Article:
Sonnet to John

“Sonnet To John”

Since you are gone, my days are not the same.

Although the sun still kindly lifts its head

and offers me a soothing from dark dread,

my night returns, reminding me of shame.

Since you are gone, I’ve taken on the blame:

that curse of one’s companion gone too soon,

before their time. They took you before noon.

Diminished is my light; my soul inflamed

since you are gone.  This mystery still glowers:

how I, so close to you, still linger here.

The laughter from your eyes that you did shower.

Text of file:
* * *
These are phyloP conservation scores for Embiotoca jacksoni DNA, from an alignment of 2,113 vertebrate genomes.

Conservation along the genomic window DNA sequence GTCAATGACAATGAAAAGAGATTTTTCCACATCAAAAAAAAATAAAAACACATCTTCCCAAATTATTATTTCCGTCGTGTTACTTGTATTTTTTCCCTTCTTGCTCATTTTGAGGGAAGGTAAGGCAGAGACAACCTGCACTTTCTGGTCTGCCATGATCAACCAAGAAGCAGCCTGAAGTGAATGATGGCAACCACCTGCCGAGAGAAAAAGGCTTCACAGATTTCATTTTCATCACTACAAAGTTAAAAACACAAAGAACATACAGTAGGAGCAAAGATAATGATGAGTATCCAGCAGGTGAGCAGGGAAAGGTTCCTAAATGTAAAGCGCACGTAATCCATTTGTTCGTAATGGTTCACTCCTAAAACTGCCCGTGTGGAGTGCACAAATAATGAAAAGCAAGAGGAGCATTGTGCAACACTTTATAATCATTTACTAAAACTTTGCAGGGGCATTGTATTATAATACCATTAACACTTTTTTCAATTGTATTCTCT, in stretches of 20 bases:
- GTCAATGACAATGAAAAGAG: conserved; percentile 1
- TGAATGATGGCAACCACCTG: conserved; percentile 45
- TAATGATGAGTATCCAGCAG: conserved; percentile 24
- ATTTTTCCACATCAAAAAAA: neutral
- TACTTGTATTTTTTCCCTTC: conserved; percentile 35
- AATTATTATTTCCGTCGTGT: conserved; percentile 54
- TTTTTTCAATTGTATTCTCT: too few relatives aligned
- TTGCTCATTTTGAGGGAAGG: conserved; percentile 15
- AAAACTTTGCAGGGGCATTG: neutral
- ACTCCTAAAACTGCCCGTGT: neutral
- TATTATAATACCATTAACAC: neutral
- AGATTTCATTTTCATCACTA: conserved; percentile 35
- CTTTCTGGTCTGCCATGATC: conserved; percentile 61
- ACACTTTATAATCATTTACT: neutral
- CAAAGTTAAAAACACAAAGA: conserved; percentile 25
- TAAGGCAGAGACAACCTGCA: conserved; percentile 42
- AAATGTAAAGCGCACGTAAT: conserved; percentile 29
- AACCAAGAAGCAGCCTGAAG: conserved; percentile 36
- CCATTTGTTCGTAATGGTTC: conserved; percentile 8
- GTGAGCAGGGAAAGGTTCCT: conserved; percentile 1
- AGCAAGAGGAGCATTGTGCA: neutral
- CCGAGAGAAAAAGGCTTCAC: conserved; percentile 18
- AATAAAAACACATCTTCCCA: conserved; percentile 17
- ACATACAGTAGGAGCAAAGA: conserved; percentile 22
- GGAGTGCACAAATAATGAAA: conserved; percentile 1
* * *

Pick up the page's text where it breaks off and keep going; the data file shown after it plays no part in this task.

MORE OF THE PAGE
I close my eyes, remem`bring all your cheer.

No matter nature’s kindness, warmth or flowers,

my days now covered as the tented bier.

Above is my attempt at a “Byronic” sonnet.  Byron’s sonnets are obviously influenced by the Italian form rather than the English, and possess an octave and a sestet.  The octave comprises a progression of three rhymes: abba; acca but its the sestet that makes it unique: dedede.  My meter:   iambic pentameter.

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